CAIRO — Egypt and Saudi Arabia have agreed to build a controversial bridge spanning the Red Sea that proponents say could lead Egypt out of its economic crisis.
Saudi King Salman bin Abdul-Aziz Al Saud and Egyptian President Abdel Fattah al-Sisi announced April 9 they will build a bridge that will allow for a commute time between the countries of just 20 minutes. They pointed out that the bridge will connect not only the two countries, but also the continents of Africa and Asia.
The structure, to be named the King Salman Bridge upon Sisi’s proposal, will accommodate road and rail traffic between an area near Egypt's Sharm el-Sheikh resort and Ras Humaid in Tabuk, northern Saudi Arabia, across Tiran Island.
The part of the bridge over the sea will measure 7-10 kilometers (4-6 miles), and the structure’s total length will span 50 kilometers (31 miles). The bridge, to be built over seven years, will cost as much as $4 billion. Officials project the trade volume realized through the bridge will reach $200 billion per year.
The idea of a Saudi-Egyptian bridge is not new and has always been controversial. Former Egyptian President Hosni Mubarak rejected a similar plan in 2006; it was also rejected by Israel and Jordan for several security, tourist and economic reasons.
Retired Egyptian Maj. Gen. Reda Yacoub, who served in several governmental advisory roles, told Al-Monitor, “The idea of the bridge is wrong.”
“The bridge will cross the Egyptian island of Tiran, which [is being] ceded to Saudi Arabia in violation” of the constitution. Under the constitution, the president must “safeguard the independence and territorial integrity of the nation.” He added, “This means that any project over the island is illegal.”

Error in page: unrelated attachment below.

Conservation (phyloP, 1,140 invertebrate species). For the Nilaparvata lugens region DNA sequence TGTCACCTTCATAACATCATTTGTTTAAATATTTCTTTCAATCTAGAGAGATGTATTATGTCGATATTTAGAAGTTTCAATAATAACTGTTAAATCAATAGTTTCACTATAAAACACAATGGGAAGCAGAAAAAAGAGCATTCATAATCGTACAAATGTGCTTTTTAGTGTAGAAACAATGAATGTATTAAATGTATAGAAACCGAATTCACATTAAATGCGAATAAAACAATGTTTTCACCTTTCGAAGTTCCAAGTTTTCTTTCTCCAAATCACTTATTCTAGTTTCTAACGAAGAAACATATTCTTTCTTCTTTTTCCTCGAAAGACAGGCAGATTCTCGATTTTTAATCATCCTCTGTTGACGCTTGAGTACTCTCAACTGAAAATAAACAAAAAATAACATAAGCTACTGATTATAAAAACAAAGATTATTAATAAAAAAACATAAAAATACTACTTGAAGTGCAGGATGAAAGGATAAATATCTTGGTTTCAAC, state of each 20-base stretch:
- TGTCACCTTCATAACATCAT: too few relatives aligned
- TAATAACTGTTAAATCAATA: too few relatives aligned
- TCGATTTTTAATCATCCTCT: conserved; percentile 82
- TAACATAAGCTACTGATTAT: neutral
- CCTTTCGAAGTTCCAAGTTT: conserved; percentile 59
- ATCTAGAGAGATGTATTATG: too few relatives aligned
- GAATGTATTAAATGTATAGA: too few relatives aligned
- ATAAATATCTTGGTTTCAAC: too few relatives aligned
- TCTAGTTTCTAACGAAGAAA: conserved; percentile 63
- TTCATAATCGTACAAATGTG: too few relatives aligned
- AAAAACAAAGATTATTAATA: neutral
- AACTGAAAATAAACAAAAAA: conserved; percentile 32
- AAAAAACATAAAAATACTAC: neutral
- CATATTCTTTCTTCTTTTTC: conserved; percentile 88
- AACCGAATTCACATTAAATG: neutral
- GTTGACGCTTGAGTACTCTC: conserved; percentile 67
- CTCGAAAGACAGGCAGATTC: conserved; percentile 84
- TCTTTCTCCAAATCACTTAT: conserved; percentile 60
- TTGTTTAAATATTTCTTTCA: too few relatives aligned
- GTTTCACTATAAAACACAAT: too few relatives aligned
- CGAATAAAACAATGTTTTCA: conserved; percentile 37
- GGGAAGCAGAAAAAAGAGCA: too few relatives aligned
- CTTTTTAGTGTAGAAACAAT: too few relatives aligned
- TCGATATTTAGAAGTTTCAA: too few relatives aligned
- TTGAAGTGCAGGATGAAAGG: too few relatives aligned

He noted that Israel rejected the project in the past because it could pose a serious security threat. “Any ship carrying the Israeli flag and sailing to and from the port of Eilat may be targeted from the bridge by militants who can either throw grenades or carry out suicide attacks by driving cars off the bridge onto ships.”
Also, Tiran Island lies within the West Bank’s Area C, which is Israeli-controlled.
However, Hassan Nafaa, head of the political science department at Cairo University, told Al-Monitor, “The existence of Tiran Island within Area C does not preclude construction of the bridge or violate the Camp David treaty, since there is no military presence in Area C, where the only security forces are the members of the civilian police. Israel must respect the sovereignty of both Saudi Arabia and Egypt.”
Gamal Abdel Gawad, external relations director at Al-Ahram Center for Political and Strategic Studies, pointed out some considerations he said can’t be overlooked. He told Al-Monitor, “This bridge may not be built without security understandings being reached between Saudi Arabia and Israel and without being preceded by a political arrangement, which will most likely be sponsored by the US.”